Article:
We can argue about the proper role of government, and whether the State should be offering bailouts to anyone. Yes, that's a longer term issue. The imbalances created by discretionary Federal Reserve monetary policy have grown so big that they endanger the entire financial system. That should be corrected.

The acute problem, however, was how to avoid a government-induced meltdown of the financial system and concomitant misery for millions of people.

In this link, Larry Summers and George Soros disagree on the merits of TARP. Their discussions focus correctly on the most important issue: how to deal with the "toxic" assets that banks held on their balance sheets. Writedown or price floor?

Soros vs. Summers

Monday, October 04, 2010

TARP, Requiescat In Pace

TARP ended today. Its net cost was estimated to be $50 billion.

Was it worth it? I think so. The proponents were absolutely correct about the shape of the world in the absence of TARP--large numbers of bank failures and massive credit deflation. TARP bought us time for banks to replenish their capital.

Now that the program bought us time, let's forge ahead to get rid of the economy's systemic risk--discretionary Federal Reserve monetary policy, which is the source of the risk, and fractional-reserve commercial banking, which is the transmission channel.

TARP limited the capital market's downside risk, but what was responsible for the upturn? Chalk that up to a lesser known program, TALF. This is my favorite program because it jump-started the securitization market, which is how most lending is done nowadays.

At The Margin

Let me microscopically expand on a statement that I made over at Fr. Oliver Herbel's blog: "Charity can help at the margin–I don’t think anyone wants to completely remove the incentives for success and social mobility."

Yes, that's right. I don't believe in the same kind of charity in which many folks believe. For example, I was watching the TV show, 60 Minutes, in which Melinda Gates spoke about the causes to which she devoted large sums of money, like AIDs and malaria.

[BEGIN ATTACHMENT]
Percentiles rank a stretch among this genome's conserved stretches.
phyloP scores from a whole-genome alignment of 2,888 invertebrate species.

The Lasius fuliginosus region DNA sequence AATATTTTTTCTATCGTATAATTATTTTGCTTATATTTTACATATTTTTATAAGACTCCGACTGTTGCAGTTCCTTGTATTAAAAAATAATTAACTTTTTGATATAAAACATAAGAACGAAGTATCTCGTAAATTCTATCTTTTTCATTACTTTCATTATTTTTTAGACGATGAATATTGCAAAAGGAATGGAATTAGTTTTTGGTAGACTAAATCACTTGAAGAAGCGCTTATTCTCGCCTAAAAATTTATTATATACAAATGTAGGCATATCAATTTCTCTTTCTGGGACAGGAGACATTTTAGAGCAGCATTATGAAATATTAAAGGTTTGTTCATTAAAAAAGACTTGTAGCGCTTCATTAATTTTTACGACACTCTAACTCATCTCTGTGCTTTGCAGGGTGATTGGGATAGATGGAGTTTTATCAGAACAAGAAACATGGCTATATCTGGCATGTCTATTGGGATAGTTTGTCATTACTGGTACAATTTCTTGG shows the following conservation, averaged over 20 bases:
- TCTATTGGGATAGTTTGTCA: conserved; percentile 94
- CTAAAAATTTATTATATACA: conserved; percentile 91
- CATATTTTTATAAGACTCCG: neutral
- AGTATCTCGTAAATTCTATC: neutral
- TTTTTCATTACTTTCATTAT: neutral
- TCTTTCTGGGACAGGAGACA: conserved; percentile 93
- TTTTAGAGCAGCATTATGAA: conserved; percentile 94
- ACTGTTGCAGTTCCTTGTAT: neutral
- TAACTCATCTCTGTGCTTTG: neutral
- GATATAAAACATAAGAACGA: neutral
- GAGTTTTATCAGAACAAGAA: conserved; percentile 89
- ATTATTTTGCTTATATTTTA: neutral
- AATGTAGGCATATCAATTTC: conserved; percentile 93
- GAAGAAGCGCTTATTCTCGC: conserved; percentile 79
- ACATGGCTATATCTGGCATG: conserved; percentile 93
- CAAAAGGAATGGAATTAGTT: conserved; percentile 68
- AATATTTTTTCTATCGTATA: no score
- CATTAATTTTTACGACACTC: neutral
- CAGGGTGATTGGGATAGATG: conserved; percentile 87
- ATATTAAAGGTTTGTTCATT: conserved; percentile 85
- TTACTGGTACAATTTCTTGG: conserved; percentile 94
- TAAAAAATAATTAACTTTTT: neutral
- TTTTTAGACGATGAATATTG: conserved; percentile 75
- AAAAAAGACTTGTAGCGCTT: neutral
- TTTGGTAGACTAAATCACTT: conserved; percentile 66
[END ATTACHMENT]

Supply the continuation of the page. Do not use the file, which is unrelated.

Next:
I'm not a fan of that kind of giving. Charitable spending, commonly conceived, is consumption spending. Nothing is saved; nothing is invested; nothing is available to aid economic growth; nothing is available for future generations. Capital formation aids future generations by making possible increased future consumption.

Any large charitable contributions that I'll make will go to endowments , not directly to recipients. Certainly, use a portion of the income for direct aid to recipients, but remember the remaindermen as well.

Bank Capital

Two proposals to prevent the violent swings of the business cycle appeared in the news today.

1) "...proposals, which are backed by the Swiss National Bank and the country's financial regulator FINMA, would require both banks to hold reserves of 10 percent in common equity and 19 percent in total capital by 2019."The so-called Basel III rules agreed by governors of major central banks in September require reserves of 7 percent and 10.5 percent respectively, though the composition of those reserves is slightly different from the Swiss proposal."

In my view, even the Swiss proposal doesn't go far enough. Nothing less than a 100% reserve requirement will prevent violent business cycle swings.

2) The International Monetary Fund recommended that regulation be extended to non-bank financial firms, such as hedge funds and insurance companies, to lessen systemic risk. I almost forgot: the IMF thinks that derivatives should be regulated, too.

What a surprise. The statists at the IMF have never seen a private entity that they haven't wanted governments to control. Other than a personal preference for financial regulation, however, the IMF hasn't pinpointed the role that non-banks played in the most recent downturn, other than a magnification of bank-originated leverage.

Saturday, October 02, 2010

The Philosopher's Stone

To retire early and optimize marital bliss, the author proposes a simple solution: Don't have kids.

She has a blog "Retirement: A Full-Time Job".

Thursday, September 23, 2010

St. Vukasin of Klepci and Jasenovac

Serbian Orthodox St. Vukašin from Klepci was martyred by the Croatian Roman Catholic regime during World War II at Jasenovac concentration camp. He was glorified in 1998, and his feast day is May 3 (New). May he pray for us.

Thanks to Ηλίας Ghassan Karaan

Friday, August 20, 2010

Promising Blog

I'd like to commend to your attention a blog that's captured my attention. Fr. Oliver and I don't agree on all issues, but his disagreements are for the right reasons. I look forward to more stimulating conversations there.